Famous activist Jane Fonda is renowned for her liberal political viewpoints and outspoken demeanour. In a recent “The View” appearance, the actress expressed a vehement opinion regarding abortion laws.

Co-host Joy Behar brought up a movie about abortion that featured special guest Lily Tomlin. This led Behar to bring up the Roe v. Wade ruling and the current state of affairs in some states where Walgreens is not permitted to sell abortion-related products.

“We’ve had many years of having control over our bodies, of choosing when and how many children to have,” Fonda said in response. We recognise the emotion behind that. We have observed the effects of that on our life. We are not coming back. The laws are irrelevant to me.

Behar then questioned Fonda about her plans after the march and protest, to which she responded, “Murder. “.

Image 1

Even though Fonda was joking, the incident has gone viral on Twitter, and many people are offended by her remarks.

Jane Fonda justifies her use of “murder” as an “exaggeration. “.

The media was outraged by Jane Fonda’s appearance on “The View,” with many conservatives criticising her use of language and portraying the word “murder” as a grave threat.

Jane Fonda supports the murder of pro-life leaders and activists, claims one user. This is violent incitement on a criminal scale. Could someone please let the FBI know she’s a soccer mom attending a school board meeting so they can look into it?”.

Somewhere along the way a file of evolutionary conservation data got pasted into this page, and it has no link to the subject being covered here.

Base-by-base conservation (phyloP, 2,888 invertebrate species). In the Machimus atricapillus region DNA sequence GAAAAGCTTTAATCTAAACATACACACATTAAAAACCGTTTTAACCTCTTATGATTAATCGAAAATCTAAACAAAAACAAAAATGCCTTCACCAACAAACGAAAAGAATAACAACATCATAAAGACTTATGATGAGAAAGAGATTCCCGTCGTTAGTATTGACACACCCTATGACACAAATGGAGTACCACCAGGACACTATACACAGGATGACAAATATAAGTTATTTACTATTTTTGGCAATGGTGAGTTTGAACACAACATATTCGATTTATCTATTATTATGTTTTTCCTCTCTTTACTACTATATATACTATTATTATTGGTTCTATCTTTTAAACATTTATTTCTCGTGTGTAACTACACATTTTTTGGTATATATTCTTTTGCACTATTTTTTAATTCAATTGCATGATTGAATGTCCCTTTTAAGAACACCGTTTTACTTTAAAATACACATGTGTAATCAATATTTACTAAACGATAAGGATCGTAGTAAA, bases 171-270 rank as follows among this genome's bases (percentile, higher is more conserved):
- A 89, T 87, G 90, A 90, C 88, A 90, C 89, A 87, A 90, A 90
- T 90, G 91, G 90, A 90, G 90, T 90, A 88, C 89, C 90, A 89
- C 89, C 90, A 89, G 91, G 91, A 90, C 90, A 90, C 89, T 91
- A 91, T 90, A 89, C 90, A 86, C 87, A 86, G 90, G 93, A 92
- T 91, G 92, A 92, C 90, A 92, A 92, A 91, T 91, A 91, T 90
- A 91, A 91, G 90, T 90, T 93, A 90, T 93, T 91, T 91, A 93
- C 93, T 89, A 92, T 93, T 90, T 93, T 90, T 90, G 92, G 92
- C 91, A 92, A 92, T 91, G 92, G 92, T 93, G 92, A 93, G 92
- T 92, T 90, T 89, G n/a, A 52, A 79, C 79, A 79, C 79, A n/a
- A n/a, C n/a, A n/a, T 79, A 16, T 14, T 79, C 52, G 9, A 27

Image 2
She owes the country a considerable apology, according to a different tweet. Some users, however, defended her, with one tweeting, “For those outraged by Jane Fonda advocating for the assassination of some conservative lawmakers, where is that same anger when a speaker at CPAC calls for the extinction of trans people?”.

In response to criticism, Fonda defended her statement. Although women’s reproductive rights are a serious issue and are very important to her, she claimed that her remark on “The View” was made in jest.

She explained the context of her word choice: “My body language and tone made it evident to those in the room — and to everyone watching — that I was employing hyperbole to make a point.

People are preoccupied with “tangential issues” and “passing jokes,” she added. She argues that focusing on these traits diverts attention from women’s more significant physical challenges.